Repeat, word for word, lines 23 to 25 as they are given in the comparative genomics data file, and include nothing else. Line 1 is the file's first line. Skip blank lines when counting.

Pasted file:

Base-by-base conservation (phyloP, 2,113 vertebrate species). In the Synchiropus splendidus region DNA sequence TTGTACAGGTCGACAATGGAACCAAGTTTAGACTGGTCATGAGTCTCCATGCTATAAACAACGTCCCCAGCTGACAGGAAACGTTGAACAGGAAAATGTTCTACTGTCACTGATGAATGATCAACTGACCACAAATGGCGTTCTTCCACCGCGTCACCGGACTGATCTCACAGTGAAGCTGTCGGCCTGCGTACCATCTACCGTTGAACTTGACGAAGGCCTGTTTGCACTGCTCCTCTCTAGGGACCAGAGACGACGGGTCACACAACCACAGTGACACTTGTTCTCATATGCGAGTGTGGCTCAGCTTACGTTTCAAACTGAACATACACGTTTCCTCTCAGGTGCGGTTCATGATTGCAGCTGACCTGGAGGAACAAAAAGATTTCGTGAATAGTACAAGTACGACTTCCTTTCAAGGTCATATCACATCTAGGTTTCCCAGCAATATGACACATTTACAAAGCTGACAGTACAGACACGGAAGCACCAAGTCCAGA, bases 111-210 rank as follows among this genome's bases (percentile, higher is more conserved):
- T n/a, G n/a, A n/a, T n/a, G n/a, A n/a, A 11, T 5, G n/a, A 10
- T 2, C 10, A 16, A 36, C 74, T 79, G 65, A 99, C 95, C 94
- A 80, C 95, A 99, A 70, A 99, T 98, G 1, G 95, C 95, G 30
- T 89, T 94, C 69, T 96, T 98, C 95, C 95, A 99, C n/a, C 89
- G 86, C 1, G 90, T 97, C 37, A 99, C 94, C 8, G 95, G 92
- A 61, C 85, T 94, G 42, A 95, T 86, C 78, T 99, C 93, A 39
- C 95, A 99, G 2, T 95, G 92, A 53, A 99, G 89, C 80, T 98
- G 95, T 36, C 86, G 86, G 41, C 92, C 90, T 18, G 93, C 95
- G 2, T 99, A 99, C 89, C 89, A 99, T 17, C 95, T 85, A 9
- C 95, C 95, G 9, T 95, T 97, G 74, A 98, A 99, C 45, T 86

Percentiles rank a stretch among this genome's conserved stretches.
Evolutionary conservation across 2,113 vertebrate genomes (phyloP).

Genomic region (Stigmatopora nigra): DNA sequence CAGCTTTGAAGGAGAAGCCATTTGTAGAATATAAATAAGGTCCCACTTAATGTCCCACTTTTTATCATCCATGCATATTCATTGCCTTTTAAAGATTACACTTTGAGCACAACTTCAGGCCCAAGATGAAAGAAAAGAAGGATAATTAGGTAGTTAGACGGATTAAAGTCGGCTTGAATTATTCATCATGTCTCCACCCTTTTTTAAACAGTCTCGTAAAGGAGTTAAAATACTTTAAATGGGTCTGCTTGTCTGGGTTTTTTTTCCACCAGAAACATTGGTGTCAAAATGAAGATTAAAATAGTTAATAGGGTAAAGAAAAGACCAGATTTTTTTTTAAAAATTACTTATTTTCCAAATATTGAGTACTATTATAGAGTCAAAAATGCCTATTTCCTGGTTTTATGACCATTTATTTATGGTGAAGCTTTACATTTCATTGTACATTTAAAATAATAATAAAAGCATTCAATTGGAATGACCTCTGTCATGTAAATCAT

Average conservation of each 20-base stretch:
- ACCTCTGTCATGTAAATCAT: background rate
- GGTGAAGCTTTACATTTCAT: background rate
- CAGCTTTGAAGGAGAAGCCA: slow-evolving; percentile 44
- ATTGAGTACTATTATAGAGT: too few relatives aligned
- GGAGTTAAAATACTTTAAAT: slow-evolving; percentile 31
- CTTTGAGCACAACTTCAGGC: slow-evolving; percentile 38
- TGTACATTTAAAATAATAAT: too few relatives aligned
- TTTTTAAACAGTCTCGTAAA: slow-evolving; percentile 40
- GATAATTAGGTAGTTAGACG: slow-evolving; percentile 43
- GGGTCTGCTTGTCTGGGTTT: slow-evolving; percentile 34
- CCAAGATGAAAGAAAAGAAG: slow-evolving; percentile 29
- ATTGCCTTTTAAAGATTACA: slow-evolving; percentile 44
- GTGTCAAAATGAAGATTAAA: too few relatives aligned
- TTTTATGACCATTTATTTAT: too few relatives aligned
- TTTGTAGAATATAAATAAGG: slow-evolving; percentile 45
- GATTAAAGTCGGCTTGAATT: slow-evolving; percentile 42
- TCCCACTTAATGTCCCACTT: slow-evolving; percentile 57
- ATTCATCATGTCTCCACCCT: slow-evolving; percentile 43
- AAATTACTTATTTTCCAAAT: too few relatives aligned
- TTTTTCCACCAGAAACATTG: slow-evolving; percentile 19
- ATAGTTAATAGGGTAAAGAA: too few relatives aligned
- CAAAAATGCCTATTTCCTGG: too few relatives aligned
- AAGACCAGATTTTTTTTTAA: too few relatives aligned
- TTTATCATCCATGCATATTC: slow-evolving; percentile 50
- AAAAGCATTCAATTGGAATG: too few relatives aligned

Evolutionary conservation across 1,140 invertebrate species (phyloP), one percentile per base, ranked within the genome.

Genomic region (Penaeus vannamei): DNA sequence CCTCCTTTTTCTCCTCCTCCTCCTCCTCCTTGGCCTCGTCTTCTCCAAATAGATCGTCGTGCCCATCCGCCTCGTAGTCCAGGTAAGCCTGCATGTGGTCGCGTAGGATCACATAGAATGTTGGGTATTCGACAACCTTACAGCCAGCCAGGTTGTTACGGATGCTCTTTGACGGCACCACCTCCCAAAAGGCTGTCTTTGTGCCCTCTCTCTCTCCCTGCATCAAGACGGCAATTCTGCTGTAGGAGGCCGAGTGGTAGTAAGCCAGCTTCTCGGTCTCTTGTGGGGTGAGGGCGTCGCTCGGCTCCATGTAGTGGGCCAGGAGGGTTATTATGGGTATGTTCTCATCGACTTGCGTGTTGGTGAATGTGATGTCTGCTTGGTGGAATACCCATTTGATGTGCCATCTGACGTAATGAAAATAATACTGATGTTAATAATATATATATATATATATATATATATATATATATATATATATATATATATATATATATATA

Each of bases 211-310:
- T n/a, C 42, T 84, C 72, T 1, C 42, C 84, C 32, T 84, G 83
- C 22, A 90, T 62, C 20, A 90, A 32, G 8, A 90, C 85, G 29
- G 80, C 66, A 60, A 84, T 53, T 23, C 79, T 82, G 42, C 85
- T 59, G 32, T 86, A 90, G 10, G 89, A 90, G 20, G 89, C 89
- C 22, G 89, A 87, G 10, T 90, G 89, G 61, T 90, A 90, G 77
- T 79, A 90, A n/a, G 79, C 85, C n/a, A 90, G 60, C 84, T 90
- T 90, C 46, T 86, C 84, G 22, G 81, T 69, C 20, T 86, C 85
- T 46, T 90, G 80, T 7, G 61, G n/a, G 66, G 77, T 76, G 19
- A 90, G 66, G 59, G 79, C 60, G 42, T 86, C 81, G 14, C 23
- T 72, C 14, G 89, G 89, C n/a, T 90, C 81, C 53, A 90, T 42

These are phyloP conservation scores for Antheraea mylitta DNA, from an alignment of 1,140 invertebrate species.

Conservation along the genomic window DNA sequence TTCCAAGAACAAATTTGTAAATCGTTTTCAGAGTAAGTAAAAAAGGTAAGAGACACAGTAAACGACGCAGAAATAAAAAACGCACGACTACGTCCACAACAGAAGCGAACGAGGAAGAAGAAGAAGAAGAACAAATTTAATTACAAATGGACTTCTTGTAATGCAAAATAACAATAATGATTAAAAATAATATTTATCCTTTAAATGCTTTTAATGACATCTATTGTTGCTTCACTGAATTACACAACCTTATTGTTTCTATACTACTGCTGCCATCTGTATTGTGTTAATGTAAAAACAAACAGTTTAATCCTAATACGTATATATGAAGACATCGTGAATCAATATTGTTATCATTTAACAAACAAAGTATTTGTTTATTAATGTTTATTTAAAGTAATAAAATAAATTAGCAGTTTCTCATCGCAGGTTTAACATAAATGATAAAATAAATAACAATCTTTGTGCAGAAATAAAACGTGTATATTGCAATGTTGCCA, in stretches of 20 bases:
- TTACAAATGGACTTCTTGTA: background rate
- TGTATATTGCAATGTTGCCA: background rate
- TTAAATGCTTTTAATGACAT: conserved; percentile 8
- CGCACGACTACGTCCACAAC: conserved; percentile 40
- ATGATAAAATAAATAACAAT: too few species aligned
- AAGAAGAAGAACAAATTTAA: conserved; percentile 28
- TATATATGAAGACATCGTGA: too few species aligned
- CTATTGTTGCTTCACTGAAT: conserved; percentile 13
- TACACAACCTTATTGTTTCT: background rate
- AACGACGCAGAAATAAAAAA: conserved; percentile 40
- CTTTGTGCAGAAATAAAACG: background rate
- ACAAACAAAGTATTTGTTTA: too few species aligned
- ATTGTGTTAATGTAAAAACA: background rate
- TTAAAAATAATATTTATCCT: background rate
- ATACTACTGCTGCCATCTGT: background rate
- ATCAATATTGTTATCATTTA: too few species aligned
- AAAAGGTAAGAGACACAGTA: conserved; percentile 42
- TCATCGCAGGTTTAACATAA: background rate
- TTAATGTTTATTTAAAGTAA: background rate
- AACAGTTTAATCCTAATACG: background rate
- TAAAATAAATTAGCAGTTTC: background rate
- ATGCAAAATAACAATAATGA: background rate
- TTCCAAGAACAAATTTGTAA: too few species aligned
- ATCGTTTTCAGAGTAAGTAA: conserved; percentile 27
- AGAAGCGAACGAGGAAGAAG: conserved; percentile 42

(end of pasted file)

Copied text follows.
- TTTTTAAACAGTCTCGTAAA: slow-evolving; percentile 40
- GATAATTAGGTAGTTAGACG: slow-evolving; percentile 43
- GGGTCTGCTTGTCTGGGTTT: slow-evolving; percentile 34